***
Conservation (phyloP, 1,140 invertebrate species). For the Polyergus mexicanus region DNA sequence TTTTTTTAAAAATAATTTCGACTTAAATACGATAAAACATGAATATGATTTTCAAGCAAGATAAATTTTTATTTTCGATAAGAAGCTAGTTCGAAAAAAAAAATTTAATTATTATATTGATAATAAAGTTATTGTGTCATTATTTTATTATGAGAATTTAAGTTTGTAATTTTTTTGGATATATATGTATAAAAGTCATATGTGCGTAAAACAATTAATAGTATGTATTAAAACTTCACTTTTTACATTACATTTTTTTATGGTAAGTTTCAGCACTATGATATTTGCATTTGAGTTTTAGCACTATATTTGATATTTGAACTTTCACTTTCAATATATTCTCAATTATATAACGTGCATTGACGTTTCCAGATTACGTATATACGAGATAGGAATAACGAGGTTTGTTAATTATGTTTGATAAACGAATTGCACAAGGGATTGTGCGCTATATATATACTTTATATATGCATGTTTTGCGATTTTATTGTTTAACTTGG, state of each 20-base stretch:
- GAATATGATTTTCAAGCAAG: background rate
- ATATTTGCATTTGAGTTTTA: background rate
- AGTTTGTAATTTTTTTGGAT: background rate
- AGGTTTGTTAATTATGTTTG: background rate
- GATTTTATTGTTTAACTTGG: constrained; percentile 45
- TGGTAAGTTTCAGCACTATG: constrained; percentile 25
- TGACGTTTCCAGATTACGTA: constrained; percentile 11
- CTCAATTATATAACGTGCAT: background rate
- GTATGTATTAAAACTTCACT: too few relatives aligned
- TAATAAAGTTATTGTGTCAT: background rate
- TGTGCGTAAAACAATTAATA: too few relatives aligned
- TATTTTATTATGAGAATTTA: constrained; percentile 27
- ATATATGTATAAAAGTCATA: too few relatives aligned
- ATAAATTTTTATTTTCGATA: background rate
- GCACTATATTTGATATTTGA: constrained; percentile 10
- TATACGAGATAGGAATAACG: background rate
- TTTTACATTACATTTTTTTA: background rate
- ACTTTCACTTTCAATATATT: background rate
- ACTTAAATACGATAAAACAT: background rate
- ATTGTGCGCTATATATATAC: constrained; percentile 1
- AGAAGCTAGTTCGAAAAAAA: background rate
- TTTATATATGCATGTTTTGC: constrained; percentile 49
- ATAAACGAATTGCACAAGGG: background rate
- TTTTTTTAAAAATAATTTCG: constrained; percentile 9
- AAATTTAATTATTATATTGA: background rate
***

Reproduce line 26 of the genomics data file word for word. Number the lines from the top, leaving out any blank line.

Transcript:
- AAATTTAATTATTATATTGA: background rate